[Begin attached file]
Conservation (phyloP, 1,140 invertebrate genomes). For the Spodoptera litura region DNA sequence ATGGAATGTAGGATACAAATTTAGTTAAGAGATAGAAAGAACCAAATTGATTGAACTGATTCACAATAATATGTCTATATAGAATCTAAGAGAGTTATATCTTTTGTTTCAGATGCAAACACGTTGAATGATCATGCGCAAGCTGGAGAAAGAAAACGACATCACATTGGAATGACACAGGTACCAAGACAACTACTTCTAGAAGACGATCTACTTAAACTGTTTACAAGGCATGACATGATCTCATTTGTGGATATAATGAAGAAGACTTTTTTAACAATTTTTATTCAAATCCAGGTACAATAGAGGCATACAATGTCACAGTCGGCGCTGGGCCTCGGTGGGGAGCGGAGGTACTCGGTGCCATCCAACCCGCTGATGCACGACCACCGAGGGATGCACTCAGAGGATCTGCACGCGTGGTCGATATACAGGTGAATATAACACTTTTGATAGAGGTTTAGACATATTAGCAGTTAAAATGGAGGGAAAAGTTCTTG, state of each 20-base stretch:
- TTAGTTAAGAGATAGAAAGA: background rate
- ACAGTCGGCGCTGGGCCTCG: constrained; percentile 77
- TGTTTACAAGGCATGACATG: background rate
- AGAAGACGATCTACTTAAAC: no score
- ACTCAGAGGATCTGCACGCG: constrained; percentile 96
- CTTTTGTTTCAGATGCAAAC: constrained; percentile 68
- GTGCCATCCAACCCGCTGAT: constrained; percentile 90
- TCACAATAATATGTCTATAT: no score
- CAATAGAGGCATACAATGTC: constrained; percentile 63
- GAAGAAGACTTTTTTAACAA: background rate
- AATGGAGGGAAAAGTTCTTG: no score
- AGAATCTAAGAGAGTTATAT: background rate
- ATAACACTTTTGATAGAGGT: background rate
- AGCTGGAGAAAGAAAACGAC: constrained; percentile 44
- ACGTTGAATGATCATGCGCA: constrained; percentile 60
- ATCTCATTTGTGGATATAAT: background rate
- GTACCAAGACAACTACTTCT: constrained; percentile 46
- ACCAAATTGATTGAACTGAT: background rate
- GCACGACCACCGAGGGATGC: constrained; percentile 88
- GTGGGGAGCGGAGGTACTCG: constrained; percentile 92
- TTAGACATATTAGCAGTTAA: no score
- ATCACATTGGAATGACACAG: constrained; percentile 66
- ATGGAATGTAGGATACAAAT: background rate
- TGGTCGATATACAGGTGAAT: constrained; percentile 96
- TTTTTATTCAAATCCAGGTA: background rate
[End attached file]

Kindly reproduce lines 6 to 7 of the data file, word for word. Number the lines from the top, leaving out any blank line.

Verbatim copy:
- ACTCAGAGGATCTGCACGCG: constrained; percentile 96
- CTTTTGTTTCAGATGCAAAC: constrained; percentile 68